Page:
The Coalition for Pediatric Medical Research: Recommended Pediatric Priorities for the Cancer Moonshot Initiative

March 03, 2016


David A. Williams, MD, president of Dana-Farber/Boston Children's Cancer and Blood Disorders Center, and other members of the Coalition for Pediatric Medical Research met with the staff of Vice President Joseph Biden, leader of the federal government's cancer moonshot. The coalition members urged Biden's staff to ensure that pediatric cancer is represented on the moonshot and presented the following recommendations:

Pediatric Cancer: Overview

  • Cancer is the leading cause of death due to disease among children in the United States.
  • The majority of childhood cancer survivors experience harmful, life-long complications from their treatments.
  • Children with cancer are being left behind in the revolution that is occurring in precision medicine.


  • The biology and types of childhood cancers are different than those in adults and require distinct investigation and therapies.
  • Childhood cancers are a compilation of more than 150 types of cancer, yet pediatric cancers as a whole receive a small fraction of total NCI/NIH funding.
  • While industry is the primary funder of R&D in adult cancers, it is largely absent as a funder of childhood cancers, making childhood cancer almost entirely dependent upon federal and philanthropic resources.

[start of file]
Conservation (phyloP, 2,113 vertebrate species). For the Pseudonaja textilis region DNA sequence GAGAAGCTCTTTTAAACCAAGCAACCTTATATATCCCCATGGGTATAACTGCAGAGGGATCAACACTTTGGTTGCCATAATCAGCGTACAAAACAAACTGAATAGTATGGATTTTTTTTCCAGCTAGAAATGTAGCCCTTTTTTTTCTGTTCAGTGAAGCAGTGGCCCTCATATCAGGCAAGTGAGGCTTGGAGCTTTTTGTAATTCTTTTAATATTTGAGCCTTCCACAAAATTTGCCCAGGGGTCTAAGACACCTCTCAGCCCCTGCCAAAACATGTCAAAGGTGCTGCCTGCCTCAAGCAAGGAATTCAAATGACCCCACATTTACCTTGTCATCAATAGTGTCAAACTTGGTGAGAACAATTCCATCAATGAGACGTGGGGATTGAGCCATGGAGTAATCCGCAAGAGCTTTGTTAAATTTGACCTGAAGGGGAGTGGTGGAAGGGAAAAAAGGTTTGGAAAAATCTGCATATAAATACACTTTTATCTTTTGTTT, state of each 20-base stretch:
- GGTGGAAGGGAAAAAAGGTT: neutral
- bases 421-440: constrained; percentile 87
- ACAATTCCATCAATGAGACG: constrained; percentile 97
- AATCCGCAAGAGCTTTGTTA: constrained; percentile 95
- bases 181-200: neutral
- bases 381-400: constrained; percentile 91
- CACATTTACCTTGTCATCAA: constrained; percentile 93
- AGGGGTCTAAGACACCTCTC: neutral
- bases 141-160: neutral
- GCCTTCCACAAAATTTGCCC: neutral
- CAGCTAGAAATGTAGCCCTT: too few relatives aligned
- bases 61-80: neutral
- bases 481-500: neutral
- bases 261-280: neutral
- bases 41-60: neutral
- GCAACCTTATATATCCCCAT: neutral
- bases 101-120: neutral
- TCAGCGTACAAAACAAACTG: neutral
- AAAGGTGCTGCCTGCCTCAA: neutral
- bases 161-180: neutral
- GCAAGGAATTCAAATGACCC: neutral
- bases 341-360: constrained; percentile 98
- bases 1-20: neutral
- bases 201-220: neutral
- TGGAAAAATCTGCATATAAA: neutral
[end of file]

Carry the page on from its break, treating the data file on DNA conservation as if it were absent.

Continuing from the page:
Pediatric Cancer Opportunities


  • Significantly increase NIH/NCI support for pediatric cancer research through a broad range of strategies and tactics:
    • Dedicated RFAs (e.g., novel approaches to currently "undruggable" targets such as fusion oncoproteins; immunotherapy; biology of resistance; molecular predictors of risk and outcomes, including prevention strategies)
    • Novel funding mechanisms (e.g., National Pediatric Research Network law)
    • Incentives to extend application of precision "omic" and other leading edge technologies to a broad array of high-risk and rare childhood cancers.
    • Leverage ongoing approaches to big data sharing for pediatric cancer research.

Therapy Development

  • Extend current and develop novel industry incentives to accelerate development of pediatric cancer therapies:
    • Fast Track and related accelerated pathways
    • Creating Hope Act and other incentive models
  • Amend PREA (Pediatric Research Equity Act) so that determinations are based on a drug's mechanism of action rather than indication.
  • Institute a public-private partnership to accelerate discovery and development of pediatric cancer therapies (See IOM Report Making Better Drugs for Children with Cancer).
  • Consider incentives to provide support for necessary infrastructure (e.g., compound libraries, biorepositories, animal models).
  • Increase support for multi-institution networks, including the Children's Oncology Group and the Clinical and Translational Science Awards (CTSA) to advance clinical and translational research.
  • Establish a fund to support pediatric cancer drug development for agents where there is significant promise in children but not in adults.

Training & Support

  • Increase funding for pediatric oncology T32 and new training awards, and create set-asides for pediatric cancer physician-scientists.
  • Strengthen the pediatric component of the CTSA program to accelerate pediatric clinical and translational research broadly, including in pediatric cancers.

Media Inquiries

Ellen Berlin

Kristen Dattoli

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